Project room 2012, Bologna, contemporary concept

Navid’s work reviews his experience in-between two cultures. He has developed an esoteric language of signs and symbols from multiple mythologies and histories. This untitled work is composed of a customarily symbolic language referencing ancient Hellenic sculpture, Islamic architecture, Zoroastrian motifs and contemporary popular culture. Typically Azimi makes use of both traditional materials and contemporary objects, here for instance he juxtaposes stone carving and cardboard boxes. Each individual element is laden with meaning, coalescing to represent today’s society as Azimi perceives it.

Azimi’s complex iconography is formed by the interaction of the body, history and mythologies. He seeks parallels between his two cultures and addresses their differences by exploring the tensions, traumas and fears of today’s multicultural societies. Azimi explores dissonant religious concepts and consciously combines Eastern geometry and a Western celebration of the body that directly represent his duality.

The installation is composed of six distinct, heavily symbolic, elements. The floor is carpeted with cardboard boxes on which is placed a stand composed of bricks and bearing the ruined bust of a Roman Venus. Behind the sculpture is the drawing of a mosque’s interior, the outlines draughted from barbed wire. The Venus is physically attached to the mosque’s elevations by tense red ropes that also bind the sculpture. Facing the Venus is a composite masculine figure of a mummified Golden Eagle draped with a two-meter long textile printed with the outline of the mythical Cypress Tree of Zoroastria. Each of these components create a multi-layered interactive space.

Gender is an important theme in Azimi’s work and he often uses the Roman Venus as representation of the female. The subjugation of women throughout history is a concern of the artist’s and his choice of a broken Venus without extremities is intentional, representing as it does the suffering of women at the hands of socio-religious patriarchal systems. The masculine is embodied by a figural wall hanging placed directly in front of the Venus, creating tension between the two sexes.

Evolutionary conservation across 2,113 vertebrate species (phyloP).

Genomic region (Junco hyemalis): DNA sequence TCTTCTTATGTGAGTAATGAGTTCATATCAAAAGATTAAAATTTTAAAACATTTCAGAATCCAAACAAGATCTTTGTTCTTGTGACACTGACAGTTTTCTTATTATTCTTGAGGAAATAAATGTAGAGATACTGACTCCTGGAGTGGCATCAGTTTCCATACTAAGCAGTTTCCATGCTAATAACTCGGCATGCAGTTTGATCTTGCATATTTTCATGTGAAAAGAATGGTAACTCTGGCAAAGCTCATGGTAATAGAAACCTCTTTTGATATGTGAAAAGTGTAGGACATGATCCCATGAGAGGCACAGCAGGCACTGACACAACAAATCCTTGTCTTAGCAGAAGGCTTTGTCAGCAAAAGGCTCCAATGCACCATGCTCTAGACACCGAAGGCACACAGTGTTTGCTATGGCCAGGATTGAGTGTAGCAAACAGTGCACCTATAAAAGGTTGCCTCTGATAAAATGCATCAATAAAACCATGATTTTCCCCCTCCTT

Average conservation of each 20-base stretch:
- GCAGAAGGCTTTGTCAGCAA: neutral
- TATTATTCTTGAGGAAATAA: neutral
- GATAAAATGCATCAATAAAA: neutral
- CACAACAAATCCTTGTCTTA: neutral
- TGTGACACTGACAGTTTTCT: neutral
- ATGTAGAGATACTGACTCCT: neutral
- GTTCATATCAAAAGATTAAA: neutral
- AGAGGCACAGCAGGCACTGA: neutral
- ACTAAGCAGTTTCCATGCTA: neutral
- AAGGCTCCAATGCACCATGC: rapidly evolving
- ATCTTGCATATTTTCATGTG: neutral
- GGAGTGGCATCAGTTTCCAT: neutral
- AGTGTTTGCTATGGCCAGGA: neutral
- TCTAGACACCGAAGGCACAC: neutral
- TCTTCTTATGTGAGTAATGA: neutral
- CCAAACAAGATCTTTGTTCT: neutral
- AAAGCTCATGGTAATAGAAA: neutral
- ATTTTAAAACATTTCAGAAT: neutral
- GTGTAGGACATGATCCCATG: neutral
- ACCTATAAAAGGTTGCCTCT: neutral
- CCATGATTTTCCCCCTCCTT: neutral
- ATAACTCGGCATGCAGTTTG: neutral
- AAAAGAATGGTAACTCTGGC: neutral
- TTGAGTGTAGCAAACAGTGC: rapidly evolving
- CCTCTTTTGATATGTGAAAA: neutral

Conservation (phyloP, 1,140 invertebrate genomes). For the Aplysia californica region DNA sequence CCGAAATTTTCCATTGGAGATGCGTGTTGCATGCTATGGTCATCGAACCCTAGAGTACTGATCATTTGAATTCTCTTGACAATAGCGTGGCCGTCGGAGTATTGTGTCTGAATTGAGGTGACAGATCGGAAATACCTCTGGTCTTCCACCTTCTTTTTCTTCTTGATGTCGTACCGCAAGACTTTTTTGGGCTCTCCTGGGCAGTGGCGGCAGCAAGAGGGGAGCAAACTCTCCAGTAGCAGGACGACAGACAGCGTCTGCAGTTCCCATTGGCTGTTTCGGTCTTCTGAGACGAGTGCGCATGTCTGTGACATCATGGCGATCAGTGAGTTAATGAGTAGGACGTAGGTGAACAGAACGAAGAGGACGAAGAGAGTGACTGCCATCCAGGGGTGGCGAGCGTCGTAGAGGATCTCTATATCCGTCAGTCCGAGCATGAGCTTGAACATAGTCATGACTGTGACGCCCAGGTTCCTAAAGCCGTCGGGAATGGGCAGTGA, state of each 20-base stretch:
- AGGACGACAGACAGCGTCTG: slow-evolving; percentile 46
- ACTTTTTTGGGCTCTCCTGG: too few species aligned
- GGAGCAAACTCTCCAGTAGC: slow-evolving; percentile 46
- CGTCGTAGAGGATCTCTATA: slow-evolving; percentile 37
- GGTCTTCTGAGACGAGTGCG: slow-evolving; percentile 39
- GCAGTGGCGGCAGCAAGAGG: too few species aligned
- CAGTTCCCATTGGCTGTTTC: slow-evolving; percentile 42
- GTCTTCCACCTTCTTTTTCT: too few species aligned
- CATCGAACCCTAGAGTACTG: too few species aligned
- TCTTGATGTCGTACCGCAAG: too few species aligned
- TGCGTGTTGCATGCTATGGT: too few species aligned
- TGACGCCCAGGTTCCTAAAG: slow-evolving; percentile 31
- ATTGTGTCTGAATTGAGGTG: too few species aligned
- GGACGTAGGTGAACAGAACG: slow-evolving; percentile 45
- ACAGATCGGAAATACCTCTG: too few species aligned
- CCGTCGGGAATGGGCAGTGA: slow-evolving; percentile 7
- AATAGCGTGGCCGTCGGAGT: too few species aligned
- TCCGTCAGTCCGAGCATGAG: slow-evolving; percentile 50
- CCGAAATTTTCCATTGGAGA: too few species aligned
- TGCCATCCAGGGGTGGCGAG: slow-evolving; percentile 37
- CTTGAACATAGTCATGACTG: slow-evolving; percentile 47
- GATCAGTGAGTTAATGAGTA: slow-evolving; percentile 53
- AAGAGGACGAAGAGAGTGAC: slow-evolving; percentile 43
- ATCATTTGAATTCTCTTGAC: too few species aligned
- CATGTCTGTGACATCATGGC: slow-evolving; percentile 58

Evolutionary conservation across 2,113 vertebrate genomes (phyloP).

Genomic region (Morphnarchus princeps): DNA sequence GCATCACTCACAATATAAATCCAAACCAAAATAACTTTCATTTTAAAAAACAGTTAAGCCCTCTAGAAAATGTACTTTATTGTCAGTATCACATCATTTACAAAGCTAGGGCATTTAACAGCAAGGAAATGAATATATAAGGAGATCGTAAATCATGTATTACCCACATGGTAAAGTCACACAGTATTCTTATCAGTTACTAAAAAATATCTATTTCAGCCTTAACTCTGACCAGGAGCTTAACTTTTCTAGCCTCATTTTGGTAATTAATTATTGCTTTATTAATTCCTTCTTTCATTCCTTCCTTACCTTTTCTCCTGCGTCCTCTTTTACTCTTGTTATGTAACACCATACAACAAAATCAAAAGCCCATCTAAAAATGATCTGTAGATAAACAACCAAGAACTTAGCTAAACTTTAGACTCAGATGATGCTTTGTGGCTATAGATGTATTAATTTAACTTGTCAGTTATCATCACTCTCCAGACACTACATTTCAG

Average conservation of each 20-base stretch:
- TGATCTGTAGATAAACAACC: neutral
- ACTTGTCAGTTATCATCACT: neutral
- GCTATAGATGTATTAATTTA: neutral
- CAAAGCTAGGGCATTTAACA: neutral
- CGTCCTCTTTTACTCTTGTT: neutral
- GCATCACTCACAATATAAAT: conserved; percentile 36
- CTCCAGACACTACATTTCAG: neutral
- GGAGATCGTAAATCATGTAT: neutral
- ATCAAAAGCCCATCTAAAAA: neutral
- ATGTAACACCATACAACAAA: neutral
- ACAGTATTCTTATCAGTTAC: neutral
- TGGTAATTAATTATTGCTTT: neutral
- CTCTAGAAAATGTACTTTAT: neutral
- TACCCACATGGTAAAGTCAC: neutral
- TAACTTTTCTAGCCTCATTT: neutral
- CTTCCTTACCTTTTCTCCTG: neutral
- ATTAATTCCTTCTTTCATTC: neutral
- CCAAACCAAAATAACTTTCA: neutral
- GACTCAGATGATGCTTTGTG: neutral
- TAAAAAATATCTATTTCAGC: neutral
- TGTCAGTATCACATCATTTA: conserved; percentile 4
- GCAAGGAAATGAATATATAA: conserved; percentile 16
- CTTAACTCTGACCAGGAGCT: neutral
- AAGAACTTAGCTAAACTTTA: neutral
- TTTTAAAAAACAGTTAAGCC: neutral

The threat of violence permeates Azimi’s work, here it can be seen in the injured bust, the rope constraints, the barbed outlines of the architectural schema, the menacing male figure and the savagery of the eagle. To Azimi violence can take both positive and negative forms, it can be the protective instinct of the mother, the charge of carnal desire, the cruelty of religion, and the barbarism of war.

Faith is another theme that recurs frequently, the artist was raised in a country that still plays host to some pagan ideologies of the ancient pre-Islamic Zoroastrian faith. The Zoroastrian approach to death and sexuality differs vastly from the dominant Islamic Shiite system, and both again contrast with the Catholicism and Roman Paganism of Azimi’s current Italian base. The disparities between these faiths are symbolized by the masculine figure of the Zoroastrian Magus, the Roman Venus and the outlines of Islamic architectural features drawn on the wall.

The metaphysical is also a concern of the artist’s, with death and the soul featuring often. Here the mummified Golden Eagle depicts death, and the notion of the preservation of the dead, whilst the bust of Venus represents the soul and life.

This installation is an autobiographical piece highlighted by the use of cardboard boxes. To Azimi there are parallels between these boxes and the human mind, a receptacle for ideas, impressions, thoughts and opinions rather than objects.  By disassembling the boxes and laying them on the floor as the platform for the many motifs and symbols that comprise the installation Azimi not only presents the many different elements coexisting in his world, he exposes the confusion they engender.